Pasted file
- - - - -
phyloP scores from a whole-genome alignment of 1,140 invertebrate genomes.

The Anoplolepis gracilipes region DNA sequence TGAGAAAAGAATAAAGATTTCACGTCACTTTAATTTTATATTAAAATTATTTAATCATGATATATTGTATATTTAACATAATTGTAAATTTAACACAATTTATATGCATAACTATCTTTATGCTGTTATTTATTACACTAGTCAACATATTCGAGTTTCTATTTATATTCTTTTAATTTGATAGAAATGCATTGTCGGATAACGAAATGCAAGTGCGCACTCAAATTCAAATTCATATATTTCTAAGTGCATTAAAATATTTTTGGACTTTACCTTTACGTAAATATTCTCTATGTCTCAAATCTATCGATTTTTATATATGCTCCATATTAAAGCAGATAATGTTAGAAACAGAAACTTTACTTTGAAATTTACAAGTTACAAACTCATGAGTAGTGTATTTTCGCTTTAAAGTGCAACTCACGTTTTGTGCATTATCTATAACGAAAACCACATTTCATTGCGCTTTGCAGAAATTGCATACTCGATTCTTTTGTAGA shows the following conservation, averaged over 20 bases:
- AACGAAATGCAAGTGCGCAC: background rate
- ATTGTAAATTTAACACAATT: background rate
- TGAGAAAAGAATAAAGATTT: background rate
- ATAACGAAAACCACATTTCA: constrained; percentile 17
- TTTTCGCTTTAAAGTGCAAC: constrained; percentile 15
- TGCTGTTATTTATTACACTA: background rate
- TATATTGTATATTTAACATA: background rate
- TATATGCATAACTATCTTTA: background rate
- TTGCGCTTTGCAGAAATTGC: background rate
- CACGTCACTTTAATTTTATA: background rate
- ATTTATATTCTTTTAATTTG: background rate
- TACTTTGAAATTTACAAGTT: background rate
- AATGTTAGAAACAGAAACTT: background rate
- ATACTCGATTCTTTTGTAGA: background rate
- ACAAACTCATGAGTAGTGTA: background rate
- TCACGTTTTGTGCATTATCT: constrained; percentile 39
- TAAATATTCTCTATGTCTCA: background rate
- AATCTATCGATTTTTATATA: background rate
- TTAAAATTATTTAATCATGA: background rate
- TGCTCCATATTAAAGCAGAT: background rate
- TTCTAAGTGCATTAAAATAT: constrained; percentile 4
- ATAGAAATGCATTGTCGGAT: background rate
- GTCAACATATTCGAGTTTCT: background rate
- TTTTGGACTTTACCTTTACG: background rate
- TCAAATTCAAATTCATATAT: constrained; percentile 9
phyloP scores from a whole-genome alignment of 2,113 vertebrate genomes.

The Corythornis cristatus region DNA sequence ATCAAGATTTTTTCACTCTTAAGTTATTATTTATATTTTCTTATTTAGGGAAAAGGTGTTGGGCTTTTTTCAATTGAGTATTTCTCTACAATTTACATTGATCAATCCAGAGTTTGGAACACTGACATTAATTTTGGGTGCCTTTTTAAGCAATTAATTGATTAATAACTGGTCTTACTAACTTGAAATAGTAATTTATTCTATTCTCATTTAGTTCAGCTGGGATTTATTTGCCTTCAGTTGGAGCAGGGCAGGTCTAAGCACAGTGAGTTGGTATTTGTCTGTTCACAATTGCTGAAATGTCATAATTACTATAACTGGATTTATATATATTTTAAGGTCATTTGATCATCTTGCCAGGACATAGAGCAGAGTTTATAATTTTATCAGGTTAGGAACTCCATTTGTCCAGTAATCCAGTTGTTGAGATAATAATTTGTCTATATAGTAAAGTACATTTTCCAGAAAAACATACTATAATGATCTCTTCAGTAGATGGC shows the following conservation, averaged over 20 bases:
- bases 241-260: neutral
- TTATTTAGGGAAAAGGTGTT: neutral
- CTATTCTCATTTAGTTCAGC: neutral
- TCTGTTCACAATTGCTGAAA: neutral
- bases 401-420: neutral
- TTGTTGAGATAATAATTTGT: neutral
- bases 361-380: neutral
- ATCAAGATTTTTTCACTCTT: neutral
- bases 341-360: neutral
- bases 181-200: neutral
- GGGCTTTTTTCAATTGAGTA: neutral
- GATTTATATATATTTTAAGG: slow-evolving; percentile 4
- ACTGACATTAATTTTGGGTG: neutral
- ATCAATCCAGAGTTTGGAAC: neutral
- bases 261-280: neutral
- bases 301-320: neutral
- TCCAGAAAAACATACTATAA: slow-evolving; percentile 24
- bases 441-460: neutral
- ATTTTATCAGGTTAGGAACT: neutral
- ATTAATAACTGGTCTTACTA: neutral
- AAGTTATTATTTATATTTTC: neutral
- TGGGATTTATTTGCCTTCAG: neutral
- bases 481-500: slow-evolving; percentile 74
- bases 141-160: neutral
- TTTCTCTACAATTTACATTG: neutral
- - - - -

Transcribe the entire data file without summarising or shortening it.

phyloP scores from a whole-genome alignment of 1,140 invertebrate genomes.

The Anoplolepis gracilipes region DNA sequence TGAGAAAAGAATAAAGATTTCACGTCACTTTAATTTTATATTAAAATTATTTAATCATGATATATTGTATATTTAACATAATTGTAAATTTAACACAATTTATATGCATAACTATCTTTATGCTGTTATTTATTACACTAGTCAACATATTCGAGTTTCTATTTATATTCTTTTAATTTGATAGAAATGCATTGTCGGATAACGAAATGCAAGTGCGCACTCAAATTCAAATTCATATATTTCTAAGTGCATTAAAATATTTTTGGACTTTACCTTTACGTAAATATTCTCTATGTCTCAAATCTATCGATTTTTATATATGCTCCATATTAAAGCAGATAATGTTAGAAACAGAAACTTTACTTTGAAATTTACAAGTTACAAACTCATGAGTAGTGTATTTTCGCTTTAAAGTGCAACTCACGTTTTGTGCATTATCTATAACGAAAACCACATTTCATTGCGCTTTGCAGAAATTGCATACTCGATTCTTTTGTAGA shows the following conservation, averaged over 20 bases:
- AACGAAATGCAAGTGCGCAC: background rate
- ATTGTAAATTTAACACAATT: background rate
- TGAGAAAAGAATAAAGATTT: background rate
- ATAACGAAAACCACATTTCA: constrained; percentile 17
- TTTTCGCTTTAAAGTGCAAC: constrained; percentile 15
- TGCTGTTATTTATTACACTA: background rate
- TATATTGTATATTTAACATA: background rate
- TATATGCATAACTATCTTTA: background rate
- TTGCGCTTTGCAGAAATTGC: background rate
- CACGTCACTTTAATTTTATA: background rate
- ATTTATATTCTTTTAATTTG: background rate
- TACTTTGAAATTTACAAGTT: background rate
- AATGTTAGAAACAGAAACTT: background rate
- ATACTCGATTCTTTTGTAGA: background rate
- ACAAACTCATGAGTAGTGTA: background rate
- TCACGTTTTGTGCATTATCT: constrained; percentile 39
- TAAATATTCTCTATGTCTCA: background rate
- AATCTATCGATTTTTATATA: background rate
- TTAAAATTATTTAATCATGA: background rate
- TGCTCCATATTAAAGCAGAT: background rate
- TTCTAAGTGCATTAAAATAT: constrained; percentile 4
- ATAGAAATGCATTGTCGGAT: background rate
- GTCAACATATTCGAGTTTCT: background rate
- TTTTGGACTTTACCTTTACG: background rate
- TCAAATTCAAATTCATATAT: constrained; percentile 9
phyloP scores from a whole-genome alignment of 2,113 vertebrate genomes.

The Corythornis cristatus region DNA sequence ATCAAGATTTTTTCACTCTTAAGTTATTATTTATATTTTCTTATTTAGGGAAAAGGTGTTGGGCTTTTTTCAATTGAGTATTTCTCTACAATTTACATTGATCAATCCAGAGTTTGGAACACTGACATTAATTTTGGGTGCCTTTTTAAGCAATTAATTGATTAATAACTGGTCTTACTAACTTGAAATAGTAATTTATTCTATTCTCATTTAGTTCAGCTGGGATTTATTTGCCTTCAGTTGGAGCAGGGCAGGTCTAAGCACAGTGAGTTGGTATTTGTCTGTTCACAATTGCTGAAATGTCATAATTACTATAACTGGATTTATATATATTTTAAGGTCATTTGATCATCTTGCCAGGACATAGAGCAGAGTTTATAATTTTATCAGGTTAGGAACTCCATTTGTCCAGTAATCCAGTTGTTGAGATAATAATTTGTCTATATAGTAAAGTACATTTTCCAGAAAAACATACTATAATGATCTCTTCAGTAGATGGC shows the following conservation, averaged over 20 bases:
- bases 241-260: neutral
- TTATTTAGGGAAAAGGTGTT: neutral
- CTATTCTCATTTAGTTCAGC: neutral
- TCTGTTCACAATTGCTGAAA: neutral
- bases 401-420: neutral
- TTGTTGAGATAATAATTTGT: neutral
- bases 361-380: neutral
- ATCAAGATTTTTTCACTCTT: neutral
- bases 341-360: neutral
- bases 181-200: neutral
- GGGCTTTTTTCAATTGAGTA: neutral
- GATTTATATATATTTTAAGG: slow-evolving; percentile 4
- ACTGACATTAATTTTGGGTG: neutral
- ATCAATCCAGAGTTTGGAAC: neutral
- bases 261-280: neutral
- bases 301-320: neutral
- TCCAGAAAAACATACTATAA: slow-evolving; percentile 24
- bases 441-460: neutral
- ATTTTATCAGGTTAGGAACT: neutral
- ATTAATAACTGGTCTTACTA: neutral
- AAGTTATTATTTATATTTTC: neutral
- TGGGATTTATTTGCCTTCAG: neutral
- bases 481-500: slow-evolving; percentile 74
- bases 141-160: neutral
- TTTCTCTACAATTTACATTG: neutral